Collecting email addresses is not due diligence. Opening an account without a proper KYC process in place will attract all kinds of illicit. It’s hard to say that Binance wasn’t aware of it. Apparently, the executives disregarded the remarks by the compliance team concerned about the type of clientele attracted to the platform. Even after due diligence became a necessity for new users, existing ones could still get away without submitting any identifying information.

The exchange platform was used in various ways to facilitate illicit transactions including “conducting transactions for mixing services that obfuscated the source and ownership of cryptocurrency; transferring illicit proceeds from ransomware variants; and moving proceeds of darknet market transactions, exchange hacks, and various internet-related scams” (source).

Looking at the bigger picture

After the FTX elaborate scam scandal, cautious investors were discouraged from staying put. The Binance news brings more skepticism to the world of cryptocurrency. Binance not only didn’t protect their own users to prevent involvement in the illicit transactions, but they also facilitated the transactions related to the selling of stolen information putting even more users at risk. The platform put the US users, system, and national security at risk exposing the financial system to those willing to exploit them.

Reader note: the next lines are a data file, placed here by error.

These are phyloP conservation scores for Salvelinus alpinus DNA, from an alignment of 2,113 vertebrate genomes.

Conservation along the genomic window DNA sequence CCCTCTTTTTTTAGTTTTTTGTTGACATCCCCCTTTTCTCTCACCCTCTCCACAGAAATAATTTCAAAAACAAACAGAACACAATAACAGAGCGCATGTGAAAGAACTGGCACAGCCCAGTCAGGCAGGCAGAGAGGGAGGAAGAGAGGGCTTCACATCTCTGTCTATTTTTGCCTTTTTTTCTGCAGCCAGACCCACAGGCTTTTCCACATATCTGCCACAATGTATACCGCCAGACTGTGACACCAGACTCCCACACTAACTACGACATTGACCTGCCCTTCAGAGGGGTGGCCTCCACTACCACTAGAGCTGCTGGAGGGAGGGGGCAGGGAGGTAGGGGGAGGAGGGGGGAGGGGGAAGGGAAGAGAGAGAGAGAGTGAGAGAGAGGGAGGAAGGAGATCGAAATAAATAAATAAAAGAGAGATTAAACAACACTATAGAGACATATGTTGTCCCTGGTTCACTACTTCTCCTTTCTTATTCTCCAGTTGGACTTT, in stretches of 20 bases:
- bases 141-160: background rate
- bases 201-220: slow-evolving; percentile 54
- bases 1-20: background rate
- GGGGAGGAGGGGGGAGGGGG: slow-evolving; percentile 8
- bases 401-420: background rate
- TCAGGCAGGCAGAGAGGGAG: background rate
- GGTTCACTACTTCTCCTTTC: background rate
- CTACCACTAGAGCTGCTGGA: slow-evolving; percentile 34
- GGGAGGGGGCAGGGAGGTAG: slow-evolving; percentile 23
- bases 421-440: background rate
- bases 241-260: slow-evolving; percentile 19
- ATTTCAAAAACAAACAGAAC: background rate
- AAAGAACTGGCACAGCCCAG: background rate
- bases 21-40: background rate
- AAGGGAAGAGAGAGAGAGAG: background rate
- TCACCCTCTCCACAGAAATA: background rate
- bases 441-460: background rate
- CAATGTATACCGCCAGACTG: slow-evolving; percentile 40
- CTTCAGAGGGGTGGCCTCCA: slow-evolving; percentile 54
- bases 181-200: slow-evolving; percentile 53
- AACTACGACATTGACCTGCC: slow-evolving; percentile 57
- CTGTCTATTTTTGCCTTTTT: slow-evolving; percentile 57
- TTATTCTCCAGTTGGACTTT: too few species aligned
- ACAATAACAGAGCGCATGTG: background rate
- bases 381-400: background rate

This as well as the preceding FTX scandal, shows that the industry needs more scrutiny. Hopefully, this story will not set an example for other tech disruptors to “ask for forgiveness, rather than permission”, but will ensure businesses that growth and compliance need to go hand in hand. Avoiding compliance is just a temporary option. Those who neglect regulations or purposefully break the law to prioritize growth and profit eventually take responsibility for both their actions and inactions. And we’re not talking about a bad reputation and a big fat fine. As the FTX case proved, businesses can get in much bigger trouble and sometimes, there’s no way back.